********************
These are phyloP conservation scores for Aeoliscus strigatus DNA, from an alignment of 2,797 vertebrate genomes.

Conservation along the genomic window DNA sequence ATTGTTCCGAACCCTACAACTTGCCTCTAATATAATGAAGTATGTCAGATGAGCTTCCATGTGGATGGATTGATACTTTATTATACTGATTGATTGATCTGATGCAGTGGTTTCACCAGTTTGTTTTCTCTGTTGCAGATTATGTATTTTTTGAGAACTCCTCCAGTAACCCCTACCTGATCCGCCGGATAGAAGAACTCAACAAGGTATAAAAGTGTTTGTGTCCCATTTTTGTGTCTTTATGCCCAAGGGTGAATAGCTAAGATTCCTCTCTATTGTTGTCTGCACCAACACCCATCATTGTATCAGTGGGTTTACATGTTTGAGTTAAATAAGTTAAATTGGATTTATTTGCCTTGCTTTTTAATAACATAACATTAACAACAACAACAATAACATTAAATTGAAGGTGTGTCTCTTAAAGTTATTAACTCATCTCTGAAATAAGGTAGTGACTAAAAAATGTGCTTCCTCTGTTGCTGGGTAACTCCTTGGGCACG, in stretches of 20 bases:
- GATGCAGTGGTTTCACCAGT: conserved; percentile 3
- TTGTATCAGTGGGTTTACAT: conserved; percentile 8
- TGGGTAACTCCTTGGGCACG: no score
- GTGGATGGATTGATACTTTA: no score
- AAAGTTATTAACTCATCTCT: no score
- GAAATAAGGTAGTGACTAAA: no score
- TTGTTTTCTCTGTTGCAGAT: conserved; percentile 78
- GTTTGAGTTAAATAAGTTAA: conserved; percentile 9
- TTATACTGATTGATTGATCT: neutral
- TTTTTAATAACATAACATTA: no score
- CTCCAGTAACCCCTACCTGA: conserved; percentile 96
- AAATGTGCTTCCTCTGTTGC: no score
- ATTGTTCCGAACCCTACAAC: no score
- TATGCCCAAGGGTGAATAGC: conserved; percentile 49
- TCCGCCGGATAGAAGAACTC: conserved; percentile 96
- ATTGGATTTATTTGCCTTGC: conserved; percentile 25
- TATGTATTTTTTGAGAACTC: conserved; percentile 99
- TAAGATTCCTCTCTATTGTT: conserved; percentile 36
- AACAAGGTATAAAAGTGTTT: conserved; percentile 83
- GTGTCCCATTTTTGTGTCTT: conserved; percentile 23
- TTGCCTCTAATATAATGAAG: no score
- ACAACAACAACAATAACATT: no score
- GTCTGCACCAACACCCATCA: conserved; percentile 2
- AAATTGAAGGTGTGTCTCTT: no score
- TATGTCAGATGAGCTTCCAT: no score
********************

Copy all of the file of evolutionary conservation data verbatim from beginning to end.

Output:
These are phyloP conservation scores for Aeoliscus strigatus DNA, from an alignment of 2,797 vertebrate genomes.

Conservation along the genomic window DNA sequence ATTGTTCCGAACCCTACAACTTGCCTCTAATATAATGAAGTATGTCAGATGAGCTTCCATGTGGATGGATTGATACTTTATTATACTGATTGATTGATCTGATGCAGTGGTTTCACCAGTTTGTTTTCTCTGTTGCAGATTATGTATTTTTTGAGAACTCCTCCAGTAACCCCTACCTGATCCGCCGGATAGAAGAACTCAACAAGGTATAAAAGTGTTTGTGTCCCATTTTTGTGTCTTTATGCCCAAGGGTGAATAGCTAAGATTCCTCTCTATTGTTGTCTGCACCAACACCCATCATTGTATCAGTGGGTTTACATGTTTGAGTTAAATAAGTTAAATTGGATTTATTTGCCTTGCTTTTTAATAACATAACATTAACAACAACAACAATAACATTAAATTGAAGGTGTGTCTCTTAAAGTTATTAACTCATCTCTGAAATAAGGTAGTGACTAAAAAATGTGCTTCCTCTGTTGCTGGGTAACTCCTTGGGCACG, in stretches of 20 bases:
- GATGCAGTGGTTTCACCAGT: conserved; percentile 3
- TTGTATCAGTGGGTTTACAT: conserved; percentile 8
- TGGGTAACTCCTTGGGCACG: no score
- GTGGATGGATTGATACTTTA: no score
- AAAGTTATTAACTCATCTCT: no score
- GAAATAAGGTAGTGACTAAA: no score
- TTGTTTTCTCTGTTGCAGAT: conserved; percentile 78
- GTTTGAGTTAAATAAGTTAA: conserved; percentile 9
- TTATACTGATTGATTGATCT: neutral
- TTTTTAATAACATAACATTA: no score
- CTCCAGTAACCCCTACCTGA: conserved; percentile 96
- AAATGTGCTTCCTCTGTTGC: no score
- ATTGTTCCGAACCCTACAAC: no score
- TATGCCCAAGGGTGAATAGC: conserved; percentile 49
- TCCGCCGGATAGAAGAACTC: conserved; percentile 96
- ATTGGATTTATTTGCCTTGC: conserved; percentile 25
- TATGTATTTTTTGAGAACTC: conserved; percentile 99
- TAAGATTCCTCTCTATTGTT: conserved; percentile 36
- AACAAGGTATAAAAGTGTTT: conserved; percentile 83
- GTGTCCCATTTTTGTGTCTT: conserved; percentile 23
- TTGCCTCTAATATAATGAAG: no score
- ACAACAACAACAATAACATT: no score
- GTCTGCACCAACACCCATCA: conserved; percentile 2
- AAATTGAAGGTGTGTCTCTT: no score
- TATGTCAGATGAGCTTCCAT: no score